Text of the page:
Recently, it was reported by CivilBeat.com that the U.S. Department of Housing and Urban Development (HUD) forced the City of Honolulu to repay nearly $8 Million in Federal Community Development Block Grant funds that were sent to a non-profit organization that serves the elderly.
The multi-year investigation revealed
• Mismanagement of Federal funds
(Do you know the 7 signs of waste, fraud and abuse?)
• Conflicts of Interest
• Possible Kickbacks
In a scathing 15 page report, the HUD also raised questions about the monitoring and oversight provided by the grantee over the subrecipient.
9 Things to Avoid
Let’s look at nine major findings of the reports with what happened and how you can avoid getting in the same situation.
Mismanagement of Federal funds
1) Unallowable Spending Likely
The Grantee authorized the funds to be spent developing facilities including a Wellness Center and cabins, but didn’t strongly monitor how or where the monies were spent.
• The lack of monitoring increased the chances of unallowable expenditures such as duplicate and inappropriate payments.
2) Federal Funds Spent to Violate Laws
Funds were spent developing a parking lot which was considered illegal under the city’s laws.
• The cost principles state that it is improper to spend Federal funds for things which are prohibited by Federal, state or local laws.
3) Ineligible Spending is Always Unallowable
The city paid the non-profit for costs which were ineligible under the Block Grant requirements.
• As stated in the Cost Principles regulations, Federal funds can’t be used for unallowable costs.
4) Ongoing Monitoring is Not Optional
The city didn’t review the proposed budget submitted by the non-profit organization
• Award recipients must demonstrate that they have ongoing monitoring procedures in place to test the effectiveness of existing processes and procedures.
5) Allowable Costs Need Adequate Documentation
The city lost or withheld supporting documentation for many of the expenditures.
• Costs must be adequately documented to be allowable spending for the federal grant.
• Award recipients must demonstrate effective controls and accountability for all federal spending.
Conflicts of Interest
6) Overpaid for Property
The city paid eight times more than the fair-market-value for some of the property purchased by ignoring their own land use regulations which resulted in a higher valuation.
• Grantees must have procurement policies and procedures to support “free and open” competition to the “maximum extent practical.”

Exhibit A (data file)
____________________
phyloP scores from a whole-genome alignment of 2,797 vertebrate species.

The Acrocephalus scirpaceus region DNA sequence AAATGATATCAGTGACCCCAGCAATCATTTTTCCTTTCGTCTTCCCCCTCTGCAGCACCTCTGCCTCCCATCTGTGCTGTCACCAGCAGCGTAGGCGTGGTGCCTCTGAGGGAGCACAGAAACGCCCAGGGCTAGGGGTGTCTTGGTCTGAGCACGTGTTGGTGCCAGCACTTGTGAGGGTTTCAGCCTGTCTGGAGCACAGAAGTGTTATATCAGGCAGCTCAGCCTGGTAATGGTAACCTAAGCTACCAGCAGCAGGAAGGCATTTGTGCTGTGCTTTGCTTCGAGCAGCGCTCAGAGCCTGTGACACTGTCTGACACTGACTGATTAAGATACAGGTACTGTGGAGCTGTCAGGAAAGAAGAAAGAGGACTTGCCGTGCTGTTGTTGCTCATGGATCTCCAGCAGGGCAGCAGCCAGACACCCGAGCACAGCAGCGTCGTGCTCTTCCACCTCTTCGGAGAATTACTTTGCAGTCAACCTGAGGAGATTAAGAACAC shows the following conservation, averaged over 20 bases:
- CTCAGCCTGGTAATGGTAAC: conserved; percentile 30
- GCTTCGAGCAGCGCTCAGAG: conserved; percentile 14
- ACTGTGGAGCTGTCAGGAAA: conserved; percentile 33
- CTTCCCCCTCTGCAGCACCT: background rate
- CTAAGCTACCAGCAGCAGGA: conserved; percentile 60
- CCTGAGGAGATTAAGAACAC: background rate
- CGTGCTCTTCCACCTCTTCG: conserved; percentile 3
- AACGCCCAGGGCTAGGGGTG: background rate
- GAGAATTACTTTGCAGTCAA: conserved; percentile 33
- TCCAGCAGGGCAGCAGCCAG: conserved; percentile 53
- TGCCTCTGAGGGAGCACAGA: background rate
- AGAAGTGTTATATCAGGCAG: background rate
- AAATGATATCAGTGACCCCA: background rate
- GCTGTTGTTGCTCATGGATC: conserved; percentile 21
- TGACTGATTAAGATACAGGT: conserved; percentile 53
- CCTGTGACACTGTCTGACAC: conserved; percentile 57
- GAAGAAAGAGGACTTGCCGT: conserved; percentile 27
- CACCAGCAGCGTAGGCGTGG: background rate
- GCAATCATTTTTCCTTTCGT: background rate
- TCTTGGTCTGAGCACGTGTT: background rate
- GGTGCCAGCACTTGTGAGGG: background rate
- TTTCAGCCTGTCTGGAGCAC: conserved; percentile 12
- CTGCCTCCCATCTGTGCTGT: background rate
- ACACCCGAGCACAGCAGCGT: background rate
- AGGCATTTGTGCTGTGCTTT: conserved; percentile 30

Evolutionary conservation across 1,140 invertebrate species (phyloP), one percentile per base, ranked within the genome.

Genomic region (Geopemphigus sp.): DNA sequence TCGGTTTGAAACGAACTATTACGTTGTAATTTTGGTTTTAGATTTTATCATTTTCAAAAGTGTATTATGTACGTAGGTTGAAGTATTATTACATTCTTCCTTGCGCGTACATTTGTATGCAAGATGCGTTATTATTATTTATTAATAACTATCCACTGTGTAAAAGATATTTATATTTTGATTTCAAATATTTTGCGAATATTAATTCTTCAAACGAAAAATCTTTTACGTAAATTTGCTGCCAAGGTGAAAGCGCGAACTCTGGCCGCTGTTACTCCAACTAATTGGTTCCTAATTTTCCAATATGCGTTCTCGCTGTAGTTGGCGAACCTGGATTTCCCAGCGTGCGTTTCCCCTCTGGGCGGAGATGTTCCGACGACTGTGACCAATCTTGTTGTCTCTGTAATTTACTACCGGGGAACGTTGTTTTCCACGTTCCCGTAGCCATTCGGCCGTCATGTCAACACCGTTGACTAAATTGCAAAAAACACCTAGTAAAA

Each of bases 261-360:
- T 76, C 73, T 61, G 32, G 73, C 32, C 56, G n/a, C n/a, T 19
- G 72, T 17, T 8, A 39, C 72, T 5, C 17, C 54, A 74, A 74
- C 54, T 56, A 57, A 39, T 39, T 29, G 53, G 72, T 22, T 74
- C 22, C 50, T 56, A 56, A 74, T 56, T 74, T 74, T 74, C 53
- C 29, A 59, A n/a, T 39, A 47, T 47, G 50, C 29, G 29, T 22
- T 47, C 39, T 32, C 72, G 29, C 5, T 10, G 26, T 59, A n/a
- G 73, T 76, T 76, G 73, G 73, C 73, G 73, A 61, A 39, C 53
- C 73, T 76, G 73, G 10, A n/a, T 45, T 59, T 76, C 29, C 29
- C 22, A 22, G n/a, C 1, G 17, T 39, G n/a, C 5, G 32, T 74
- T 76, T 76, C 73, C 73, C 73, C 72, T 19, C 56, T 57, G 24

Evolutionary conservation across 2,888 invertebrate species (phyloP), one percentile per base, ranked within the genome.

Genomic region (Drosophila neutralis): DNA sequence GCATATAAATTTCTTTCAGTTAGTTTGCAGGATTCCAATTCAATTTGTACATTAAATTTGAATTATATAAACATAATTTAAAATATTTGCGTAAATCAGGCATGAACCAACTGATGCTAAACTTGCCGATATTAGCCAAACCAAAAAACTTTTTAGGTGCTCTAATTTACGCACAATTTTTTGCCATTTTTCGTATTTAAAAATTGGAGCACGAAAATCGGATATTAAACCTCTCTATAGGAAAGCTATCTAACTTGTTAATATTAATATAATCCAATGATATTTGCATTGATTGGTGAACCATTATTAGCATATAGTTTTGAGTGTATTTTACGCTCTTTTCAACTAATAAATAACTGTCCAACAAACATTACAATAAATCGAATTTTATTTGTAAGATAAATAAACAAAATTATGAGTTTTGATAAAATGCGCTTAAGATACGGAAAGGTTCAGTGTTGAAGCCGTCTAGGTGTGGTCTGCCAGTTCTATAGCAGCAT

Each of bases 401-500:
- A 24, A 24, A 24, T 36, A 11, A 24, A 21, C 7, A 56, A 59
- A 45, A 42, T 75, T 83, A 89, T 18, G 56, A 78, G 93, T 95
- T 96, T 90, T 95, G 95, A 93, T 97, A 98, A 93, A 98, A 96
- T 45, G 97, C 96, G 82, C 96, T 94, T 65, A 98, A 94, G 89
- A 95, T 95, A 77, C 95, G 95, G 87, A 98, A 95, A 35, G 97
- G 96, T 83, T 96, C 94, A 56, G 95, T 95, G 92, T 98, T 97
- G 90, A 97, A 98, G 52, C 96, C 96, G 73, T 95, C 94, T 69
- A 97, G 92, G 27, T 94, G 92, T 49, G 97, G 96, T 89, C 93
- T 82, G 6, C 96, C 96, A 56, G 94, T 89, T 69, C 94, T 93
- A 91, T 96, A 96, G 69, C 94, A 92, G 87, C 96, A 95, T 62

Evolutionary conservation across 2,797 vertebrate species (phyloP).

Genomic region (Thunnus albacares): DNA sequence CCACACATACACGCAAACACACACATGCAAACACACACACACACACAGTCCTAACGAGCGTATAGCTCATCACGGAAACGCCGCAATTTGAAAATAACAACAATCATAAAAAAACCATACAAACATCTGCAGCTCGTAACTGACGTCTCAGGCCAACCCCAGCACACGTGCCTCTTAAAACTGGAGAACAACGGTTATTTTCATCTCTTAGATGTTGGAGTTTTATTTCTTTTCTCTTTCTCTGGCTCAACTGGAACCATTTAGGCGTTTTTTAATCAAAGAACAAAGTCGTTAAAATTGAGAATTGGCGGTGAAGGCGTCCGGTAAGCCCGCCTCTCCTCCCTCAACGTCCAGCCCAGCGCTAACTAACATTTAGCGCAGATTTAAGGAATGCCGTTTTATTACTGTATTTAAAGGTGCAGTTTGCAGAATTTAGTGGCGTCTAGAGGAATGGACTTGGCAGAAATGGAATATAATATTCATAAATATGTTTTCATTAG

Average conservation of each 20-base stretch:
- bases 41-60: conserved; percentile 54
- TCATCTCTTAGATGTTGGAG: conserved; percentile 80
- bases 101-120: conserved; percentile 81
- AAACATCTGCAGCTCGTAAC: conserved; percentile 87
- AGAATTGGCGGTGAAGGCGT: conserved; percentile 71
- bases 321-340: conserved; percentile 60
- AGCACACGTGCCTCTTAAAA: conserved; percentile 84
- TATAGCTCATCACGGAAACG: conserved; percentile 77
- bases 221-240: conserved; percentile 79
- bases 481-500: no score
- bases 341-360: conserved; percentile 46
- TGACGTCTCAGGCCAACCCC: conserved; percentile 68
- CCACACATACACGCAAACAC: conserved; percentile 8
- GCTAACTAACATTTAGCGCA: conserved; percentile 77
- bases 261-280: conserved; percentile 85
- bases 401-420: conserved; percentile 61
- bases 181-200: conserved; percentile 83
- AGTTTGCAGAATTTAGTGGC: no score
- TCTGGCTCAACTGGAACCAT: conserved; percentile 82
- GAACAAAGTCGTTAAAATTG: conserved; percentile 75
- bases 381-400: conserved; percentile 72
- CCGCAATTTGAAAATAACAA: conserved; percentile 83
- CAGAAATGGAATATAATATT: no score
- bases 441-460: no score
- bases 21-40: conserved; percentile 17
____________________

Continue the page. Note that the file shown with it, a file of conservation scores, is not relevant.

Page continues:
7) Give and Take
The city loaned federal funds to the nonprofit organization and then later “forgave” the loans. During the time of the loan forgiveness, campaign contributions were made by the nonprofit organization to city representatives who voted on the loan forgiveness.
• Grantees must be alert to conflicts of interest. This means the grantee needs to establish a procedure for identifying and communicating potential conflicts of interest in the use of Federal funds.
8) Pay to Play
A $90,000 payment was made to the non-profit by a contractor in exchange for being awarded a $3.5 million contract paid for by Federal funds.
• Anti-kickback regulations apply to all contracts paid for with Federal funds which make it illegal to accept kickbacks on Federal projects.
9) Ignore Violations-They Don’t Go Away
In addition, the city didn’t take action for over 7 years after being notified by the nonprofit organization of the possible kickback situation.
• The grantee is responsible for monitoring subrecipients to make sure they are compliant with contract provisions and must take action when they are not.
See the whole Civil Beat Article
What are you doing to make sure your grant is safe from a similar problem?
Take action to keep your grant management compliant with the Federal regulations before you have an unpleasant surprise.
Lucy Morgan CPA, MBA
CEO, Compliance Warrior
P.S. If you’d like to find out more about how to avoid these problems?
Check out Grant Management Boot Camp training that helps that helps people work through these issues.
Click the link below for your type of organization to get more information about our courses and to get signed up.